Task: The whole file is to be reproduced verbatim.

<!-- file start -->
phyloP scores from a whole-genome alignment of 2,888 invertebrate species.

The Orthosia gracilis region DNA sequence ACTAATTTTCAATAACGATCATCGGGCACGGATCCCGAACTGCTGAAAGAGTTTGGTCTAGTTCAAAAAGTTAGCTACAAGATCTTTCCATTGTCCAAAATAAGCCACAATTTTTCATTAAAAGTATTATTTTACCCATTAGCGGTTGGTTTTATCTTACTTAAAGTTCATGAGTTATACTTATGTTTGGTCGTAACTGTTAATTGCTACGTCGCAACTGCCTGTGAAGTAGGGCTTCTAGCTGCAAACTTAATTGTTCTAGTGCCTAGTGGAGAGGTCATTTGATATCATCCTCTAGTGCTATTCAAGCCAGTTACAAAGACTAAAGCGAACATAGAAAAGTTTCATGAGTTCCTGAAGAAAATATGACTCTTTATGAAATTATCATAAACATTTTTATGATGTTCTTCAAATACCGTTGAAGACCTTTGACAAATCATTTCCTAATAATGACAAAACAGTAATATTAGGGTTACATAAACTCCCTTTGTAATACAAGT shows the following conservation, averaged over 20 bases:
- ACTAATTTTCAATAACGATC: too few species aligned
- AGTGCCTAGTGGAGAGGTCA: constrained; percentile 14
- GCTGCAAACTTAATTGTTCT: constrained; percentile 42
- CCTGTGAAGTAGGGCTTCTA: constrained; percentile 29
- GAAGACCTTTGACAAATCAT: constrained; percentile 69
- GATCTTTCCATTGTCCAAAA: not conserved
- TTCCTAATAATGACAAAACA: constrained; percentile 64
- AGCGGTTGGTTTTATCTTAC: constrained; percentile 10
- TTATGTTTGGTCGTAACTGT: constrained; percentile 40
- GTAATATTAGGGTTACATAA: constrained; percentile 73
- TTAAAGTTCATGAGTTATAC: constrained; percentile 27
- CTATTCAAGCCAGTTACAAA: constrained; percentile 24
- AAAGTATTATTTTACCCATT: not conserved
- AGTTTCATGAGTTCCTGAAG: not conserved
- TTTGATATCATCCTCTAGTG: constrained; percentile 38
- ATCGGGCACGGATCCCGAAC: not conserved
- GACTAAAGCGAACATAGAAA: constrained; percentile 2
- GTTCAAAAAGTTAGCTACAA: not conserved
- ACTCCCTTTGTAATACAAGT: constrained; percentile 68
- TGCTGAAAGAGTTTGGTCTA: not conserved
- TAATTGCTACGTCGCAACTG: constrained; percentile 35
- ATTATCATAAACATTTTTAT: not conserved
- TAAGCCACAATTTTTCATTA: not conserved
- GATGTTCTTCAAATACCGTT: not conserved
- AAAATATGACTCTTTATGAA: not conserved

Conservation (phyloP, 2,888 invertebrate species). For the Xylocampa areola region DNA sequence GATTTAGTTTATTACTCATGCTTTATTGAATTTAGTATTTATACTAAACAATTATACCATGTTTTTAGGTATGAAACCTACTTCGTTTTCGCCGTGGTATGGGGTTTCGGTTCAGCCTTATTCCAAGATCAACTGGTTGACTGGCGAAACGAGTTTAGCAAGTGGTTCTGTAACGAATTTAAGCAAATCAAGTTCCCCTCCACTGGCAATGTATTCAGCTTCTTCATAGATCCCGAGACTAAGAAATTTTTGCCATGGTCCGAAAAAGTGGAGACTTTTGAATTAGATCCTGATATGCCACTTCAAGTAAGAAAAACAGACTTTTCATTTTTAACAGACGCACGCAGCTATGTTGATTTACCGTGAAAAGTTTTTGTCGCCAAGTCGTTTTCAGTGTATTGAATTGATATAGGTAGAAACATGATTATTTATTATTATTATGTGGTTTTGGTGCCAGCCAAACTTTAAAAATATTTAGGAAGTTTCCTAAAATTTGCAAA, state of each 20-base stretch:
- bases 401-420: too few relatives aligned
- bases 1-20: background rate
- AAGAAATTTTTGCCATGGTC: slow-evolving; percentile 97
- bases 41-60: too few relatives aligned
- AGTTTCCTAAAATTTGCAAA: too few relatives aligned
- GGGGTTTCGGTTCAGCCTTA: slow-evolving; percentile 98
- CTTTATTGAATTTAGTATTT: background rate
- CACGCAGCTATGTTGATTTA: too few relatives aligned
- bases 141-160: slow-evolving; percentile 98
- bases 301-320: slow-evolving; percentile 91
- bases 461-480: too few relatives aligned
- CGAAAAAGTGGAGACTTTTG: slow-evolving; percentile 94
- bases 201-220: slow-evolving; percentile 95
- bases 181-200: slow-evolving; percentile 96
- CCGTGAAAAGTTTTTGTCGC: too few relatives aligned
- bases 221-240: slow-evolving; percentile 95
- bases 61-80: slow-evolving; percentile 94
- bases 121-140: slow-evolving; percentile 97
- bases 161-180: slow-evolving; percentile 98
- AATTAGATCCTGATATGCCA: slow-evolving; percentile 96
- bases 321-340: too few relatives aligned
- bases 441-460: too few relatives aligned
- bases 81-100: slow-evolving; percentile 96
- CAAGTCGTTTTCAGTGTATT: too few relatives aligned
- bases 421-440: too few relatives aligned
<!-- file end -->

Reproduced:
phyloP scores from a whole-genome alignment of 2,888 invertebrate species.

The Orthosia gracilis region DNA sequence ACTAATTTTCAATAACGATCATCGGGCACGGATCCCGAACTGCTGAAAGAGTTTGGTCTAGTTCAAAAAGTTAGCTACAAGATCTTTCCATTGTCCAAAATAAGCCACAATTTTTCATTAAAAGTATTATTTTACCCATTAGCGGTTGGTTTTATCTTACTTAAAGTTCATGAGTTATACTTATGTTTGGTCGTAACTGTTAATTGCTACGTCGCAACTGCCTGTGAAGTAGGGCTTCTAGCTGCAAACTTAATTGTTCTAGTGCCTAGTGGAGAGGTCATTTGATATCATCCTCTAGTGCTATTCAAGCCAGTTACAAAGACTAAAGCGAACATAGAAAAGTTTCATGAGTTCCTGAAGAAAATATGACTCTTTATGAAATTATCATAAACATTTTTATGATGTTCTTCAAATACCGTTGAAGACCTTTGACAAATCATTTCCTAATAATGACAAAACAGTAATATTAGGGTTACATAAACTCCCTTTGTAATACAAGT shows the following conservation, averaged over 20 bases:
- ACTAATTTTCAATAACGATC: too few species aligned
- AGTGCCTAGTGGAGAGGTCA: constrained; percentile 14
- GCTGCAAACTTAATTGTTCT: constrained; percentile 42
- CCTGTGAAGTAGGGCTTCTA: constrained; percentile 29
- GAAGACCTTTGACAAATCAT: constrained; percentile 69
- GATCTTTCCATTGTCCAAAA: not conserved
- TTCCTAATAATGACAAAACA: constrained; percentile 64
- AGCGGTTGGTTTTATCTTAC: constrained; percentile 10
- TTATGTTTGGTCGTAACTGT: constrained; percentile 40
- GTAATATTAGGGTTACATAA: constrained; percentile 73
- TTAAAGTTCATGAGTTATAC: constrained; percentile 27
- CTATTCAAGCCAGTTACAAA: constrained; percentile 24
- AAAGTATTATTTTACCCATT: not conserved
- AGTTTCATGAGTTCCTGAAG: not conserved
- TTTGATATCATCCTCTAGTG: constrained; percentile 38
- ATCGGGCACGGATCCCGAAC: not conserved
- GACTAAAGCGAACATAGAAA: constrained; percentile 2
- GTTCAAAAAGTTAGCTACAA: not conserved
- ACTCCCTTTGTAATACAAGT: constrained; percentile 68
- TGCTGAAAGAGTTTGGTCTA: not conserved
- TAATTGCTACGTCGCAACTG: constrained; percentile 35
- ATTATCATAAACATTTTTAT: not conserved
- TAAGCCACAATTTTTCATTA: not conserved
- GATGTTCTTCAAATACCGTT: not conserved
- AAAATATGACTCTTTATGAA: not conserved

Conservation (phyloP, 2,888 invertebrate species). For the Xylocampa areola region DNA sequence GATTTAGTTTATTACTCATGCTTTATTGAATTTAGTATTTATACTAAACAATTATACCATGTTTTTAGGTATGAAACCTACTTCGTTTTCGCCGTGGTATGGGGTTTCGGTTCAGCCTTATTCCAAGATCAACTGGTTGACTGGCGAAACGAGTTTAGCAAGTGGTTCTGTAACGAATTTAAGCAAATCAAGTTCCCCTCCACTGGCAATGTATTCAGCTTCTTCATAGATCCCGAGACTAAGAAATTTTTGCCATGGTCCGAAAAAGTGGAGACTTTTGAATTAGATCCTGATATGCCACTTCAAGTAAGAAAAACAGACTTTTCATTTTTAACAGACGCACGCAGCTATGTTGATTTACCGTGAAAAGTTTTTGTCGCCAAGTCGTTTTCAGTGTATTGAATTGATATAGGTAGAAACATGATTATTTATTATTATTATGTGGTTTTGGTGCCAGCCAAACTTTAAAAATATTTAGGAAGTTTCCTAAAATTTGCAAA, state of each 20-base stretch:
- bases 401-420: too few relatives aligned
- bases 1-20: background rate
- AAGAAATTTTTGCCATGGTC: slow-evolving; percentile 97
- bases 41-60: too few relatives aligned
- AGTTTCCTAAAATTTGCAAA: too few relatives aligned
- GGGGTTTCGGTTCAGCCTTA: slow-evolving; percentile 98
- CTTTATTGAATTTAGTATTT: background rate
- CACGCAGCTATGTTGATTTA: too few relatives aligned
- bases 141-160: slow-evolving; percentile 98
- bases 301-320: slow-evolving; percentile 91
- bases 461-480: too few relatives aligned
- CGAAAAAGTGGAGACTTTTG: slow-evolving; percentile 94
- bases 201-220: slow-evolving; percentile 95
- bases 181-200: slow-evolving; percentile 96
- CCGTGAAAAGTTTTTGTCGC: too few relatives aligned
- bases 221-240: slow-evolving; percentile 95
- bases 61-80: slow-evolving; percentile 94
- bases 121-140: slow-evolving; percentile 97
- bases 161-180: slow-evolving; percentile 98
- AATTAGATCCTGATATGCCA: slow-evolving; percentile 96
- bases 321-340: too few relatives aligned
- bases 441-460: too few relatives aligned
- bases 81-100: slow-evolving; percentile 96
- CAAGTCGTTTTCAGTGTATT: too few relatives aligned
- bases 421-440: too few relatives aligned